A Setback in Texas, and the GOP Primary Heats Up

What’s going on with the Texas ultrasound law? A representative of the Center for Reproductive Rights explains. More on the now three-way battle between Romney, Gingrich and Santorum.

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Sh*t people say to feminists

Romney and Gingrich fight it out in ads about abortion

Santorum hopes extra backing helps him in South Carolina 

Fighting over the Texas meeting

Yeah, no

On this episode, Bebe Anderson from the Center for Reproductive Rights will explain the latest bad news in the case over the Texas ultrasound law. Gingrich and Romney battle it out over abortion, and Rick Santorum gets the backing of the religious right going into South Carolina….or does he?

By now the Bleep people say meme is completely out of control. I was over it before it happened, but even then, I think a couple actually make points that are meaningful, such as the bleep white girls say to black girls one, or this one, the bleep people say to feminists one that just came out.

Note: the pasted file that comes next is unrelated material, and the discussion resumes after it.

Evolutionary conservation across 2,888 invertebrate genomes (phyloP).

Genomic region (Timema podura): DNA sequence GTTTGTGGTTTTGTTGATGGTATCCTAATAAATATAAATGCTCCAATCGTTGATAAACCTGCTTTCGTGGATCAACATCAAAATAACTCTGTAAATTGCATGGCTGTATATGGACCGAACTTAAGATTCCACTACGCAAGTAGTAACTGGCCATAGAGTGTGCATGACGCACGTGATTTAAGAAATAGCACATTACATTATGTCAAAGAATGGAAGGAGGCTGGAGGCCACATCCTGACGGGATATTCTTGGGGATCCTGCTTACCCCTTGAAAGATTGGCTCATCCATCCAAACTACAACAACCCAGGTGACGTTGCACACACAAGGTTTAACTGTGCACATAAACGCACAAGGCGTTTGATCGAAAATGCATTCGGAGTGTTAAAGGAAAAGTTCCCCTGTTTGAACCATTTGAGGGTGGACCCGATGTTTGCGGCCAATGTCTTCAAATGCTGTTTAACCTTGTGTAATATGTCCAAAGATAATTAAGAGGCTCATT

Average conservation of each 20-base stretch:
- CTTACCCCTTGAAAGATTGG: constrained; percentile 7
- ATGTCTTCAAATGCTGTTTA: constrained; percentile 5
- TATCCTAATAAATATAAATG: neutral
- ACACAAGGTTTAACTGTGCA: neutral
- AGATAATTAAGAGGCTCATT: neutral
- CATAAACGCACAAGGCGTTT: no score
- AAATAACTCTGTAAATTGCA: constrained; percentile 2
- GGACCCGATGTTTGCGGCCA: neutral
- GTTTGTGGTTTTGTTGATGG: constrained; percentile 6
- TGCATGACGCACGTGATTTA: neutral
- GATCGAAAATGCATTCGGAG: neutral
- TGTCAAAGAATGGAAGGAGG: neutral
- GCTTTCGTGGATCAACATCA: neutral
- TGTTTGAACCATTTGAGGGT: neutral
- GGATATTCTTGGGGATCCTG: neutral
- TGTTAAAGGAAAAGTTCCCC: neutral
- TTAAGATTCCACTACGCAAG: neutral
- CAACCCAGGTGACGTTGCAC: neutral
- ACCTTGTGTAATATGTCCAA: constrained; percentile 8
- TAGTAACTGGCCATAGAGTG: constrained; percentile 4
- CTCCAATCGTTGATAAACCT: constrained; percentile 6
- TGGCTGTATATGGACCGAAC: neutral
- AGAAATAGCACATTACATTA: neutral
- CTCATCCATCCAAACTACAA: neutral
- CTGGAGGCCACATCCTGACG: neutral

• feminists *

She did leave out two of my favorites: “But like, if women sleep with drunk men, do they have to go to jail for rape, too?” and “But what about women who get pregnant on purpose so they can get the child support? Don’t men have a right to abortion, too?” Maybe a follow-up is in order.


NPR had a really great segment on recently about the attacks that Republican candidates are making on each other regarding abortion. In a way, you’d think that they’d just lay off the topic, because they’re all adamantly anti-choice, but in a primary season that many Republicans are hoping will be a retread of the drawn-out primary the Democrats had in 2008, some candidates are trying to outdo each other in the sport of who is more aggressive in laying claim to the uteruses of America. Which means head-to-head negative attacks from the Gingrich camp and the Romney camp.

  • abortion 1 *

I particularly like the whining about not having an anti-choice group on a medical board. That’s like having someone who opposes graven images sitting on an art museum board. The point of being anti-choice is to oppose women’s reproductive health care access. They differ by degree, with extremist religious nuts not only opposing abortion care, STD prevention, and contraception, but also professional medical assistance for women giving birth. Having someone on the board whose entire role is to fight women having full access to care and to push for medical misinformation is just silly. Romney was the governor of Massachusetts, where one can really conduct politics without doing that disingenuous conservative nonsense where you pretend a lie is equal to the truth.